Take all necessary precautions:

Once your kids are on vacation, ensure they can be identified in case they get lost by wearing a medical bracelet or necklace with your contact information on it. If your child has any sensory requirements that make wearing jewellery uncomfortable, try using ID tags that can be clipped to their shoelaces or zippers. 

Always have a plan B:

If all else fails, it’s a good idea to have a backup plan in case you need to change your schedule. While planning ahead is always a good idea, try not to let your schedule become too rigid and leave some room for unexpected changes. It’s also wise to stay as up-to-date as you can with news about local Covid outbreaks and pandemic restrictions depending on where you plan to visit. 

Alternative Summer 2021 Vacation Ideas

With many summer camps off the cards for another year, here are some other family vacation ideas to ensure you get the break you need.

Camping

The great outdoors can be the perfect spot for an autism-friendly vacation, as it provides plenty of space, tranquility and privacy. What’s more, campsites can be rented out for as little as $25 per night, which means they won’t break your budget either.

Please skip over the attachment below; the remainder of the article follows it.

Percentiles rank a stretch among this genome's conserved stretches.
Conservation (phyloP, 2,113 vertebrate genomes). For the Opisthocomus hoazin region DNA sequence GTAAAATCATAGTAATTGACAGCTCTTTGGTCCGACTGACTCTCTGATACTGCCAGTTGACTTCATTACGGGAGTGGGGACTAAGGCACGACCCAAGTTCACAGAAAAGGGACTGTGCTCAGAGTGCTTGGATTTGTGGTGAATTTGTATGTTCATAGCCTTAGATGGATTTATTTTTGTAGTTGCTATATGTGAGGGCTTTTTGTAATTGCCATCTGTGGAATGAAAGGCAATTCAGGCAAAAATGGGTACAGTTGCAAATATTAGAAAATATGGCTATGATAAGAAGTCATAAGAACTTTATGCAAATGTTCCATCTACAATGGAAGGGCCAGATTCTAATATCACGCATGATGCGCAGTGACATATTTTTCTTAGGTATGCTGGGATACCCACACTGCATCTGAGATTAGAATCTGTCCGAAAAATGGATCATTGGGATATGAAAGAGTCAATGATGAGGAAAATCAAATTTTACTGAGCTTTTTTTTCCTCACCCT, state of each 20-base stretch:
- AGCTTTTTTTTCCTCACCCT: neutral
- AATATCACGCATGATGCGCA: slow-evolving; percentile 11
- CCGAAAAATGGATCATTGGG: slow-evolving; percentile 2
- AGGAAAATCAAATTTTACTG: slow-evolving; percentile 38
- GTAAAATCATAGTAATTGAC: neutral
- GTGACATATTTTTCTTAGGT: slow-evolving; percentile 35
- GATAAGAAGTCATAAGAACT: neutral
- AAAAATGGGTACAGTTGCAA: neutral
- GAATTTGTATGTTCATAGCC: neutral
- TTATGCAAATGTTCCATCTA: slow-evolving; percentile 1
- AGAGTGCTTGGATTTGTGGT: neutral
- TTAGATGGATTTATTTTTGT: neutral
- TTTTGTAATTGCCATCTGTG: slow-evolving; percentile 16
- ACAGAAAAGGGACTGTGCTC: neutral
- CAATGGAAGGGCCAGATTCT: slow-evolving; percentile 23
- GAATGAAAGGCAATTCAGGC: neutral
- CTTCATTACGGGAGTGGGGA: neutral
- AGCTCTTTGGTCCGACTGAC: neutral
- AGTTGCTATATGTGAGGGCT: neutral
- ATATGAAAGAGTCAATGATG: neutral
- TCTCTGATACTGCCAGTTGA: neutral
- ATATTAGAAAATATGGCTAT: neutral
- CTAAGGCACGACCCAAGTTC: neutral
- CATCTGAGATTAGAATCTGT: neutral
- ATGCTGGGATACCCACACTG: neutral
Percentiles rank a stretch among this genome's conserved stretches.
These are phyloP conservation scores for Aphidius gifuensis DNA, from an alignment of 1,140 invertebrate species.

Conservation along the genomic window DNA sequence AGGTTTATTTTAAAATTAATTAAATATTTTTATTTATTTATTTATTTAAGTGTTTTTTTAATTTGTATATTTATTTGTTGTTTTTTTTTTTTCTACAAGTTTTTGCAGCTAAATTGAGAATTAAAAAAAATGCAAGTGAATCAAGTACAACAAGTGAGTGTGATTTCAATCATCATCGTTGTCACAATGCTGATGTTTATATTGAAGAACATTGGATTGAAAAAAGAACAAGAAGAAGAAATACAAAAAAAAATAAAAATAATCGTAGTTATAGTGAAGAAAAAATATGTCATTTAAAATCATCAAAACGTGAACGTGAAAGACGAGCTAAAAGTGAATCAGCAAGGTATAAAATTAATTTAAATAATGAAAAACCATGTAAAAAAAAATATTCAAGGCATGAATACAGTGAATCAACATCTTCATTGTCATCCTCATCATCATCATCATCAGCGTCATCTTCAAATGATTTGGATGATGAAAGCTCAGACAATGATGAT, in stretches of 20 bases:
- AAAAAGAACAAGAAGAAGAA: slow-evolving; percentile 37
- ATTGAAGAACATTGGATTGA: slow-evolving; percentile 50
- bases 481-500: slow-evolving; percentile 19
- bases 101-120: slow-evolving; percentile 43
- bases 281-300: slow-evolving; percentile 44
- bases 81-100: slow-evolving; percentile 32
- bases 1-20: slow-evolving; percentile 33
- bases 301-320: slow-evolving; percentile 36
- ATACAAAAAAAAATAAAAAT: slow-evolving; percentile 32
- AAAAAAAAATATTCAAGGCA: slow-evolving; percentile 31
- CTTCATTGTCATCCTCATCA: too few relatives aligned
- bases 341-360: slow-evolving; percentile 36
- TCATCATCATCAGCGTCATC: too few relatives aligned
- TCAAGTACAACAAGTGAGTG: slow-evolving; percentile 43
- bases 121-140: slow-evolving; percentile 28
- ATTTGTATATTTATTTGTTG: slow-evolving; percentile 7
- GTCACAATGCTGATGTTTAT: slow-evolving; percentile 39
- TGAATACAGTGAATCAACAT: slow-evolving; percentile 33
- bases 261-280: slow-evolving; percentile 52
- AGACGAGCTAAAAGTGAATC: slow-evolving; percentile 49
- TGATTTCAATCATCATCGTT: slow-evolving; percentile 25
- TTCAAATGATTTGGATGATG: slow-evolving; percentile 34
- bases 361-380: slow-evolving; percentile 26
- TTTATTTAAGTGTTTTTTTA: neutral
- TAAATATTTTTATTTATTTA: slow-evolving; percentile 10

Regardless of where you are in the country, a campsite is never more than a few hours’ drive away. And if you’d prefer not to share a tent, see if you can find any parks with lodgings available. Yellowstone National Park has a few autism-friendly lodgings, just keep in mind that these tend to fill up pretty quickly in the summer.

Small Beach Towns

What better place to relax than renting out a cabin or vacation home by the ocean? The east and west coast are dotted with countless idyllic beach towns to choose from. 

For an autism-friendly trip, try to stick to small seaside locations that aren’t as popular or well known as they’ll be less noisy and crowded. If you can travel there safely, Surfside Beach, South Carolina, is the world’s first autism-friendly travel destination

Ranch Getaway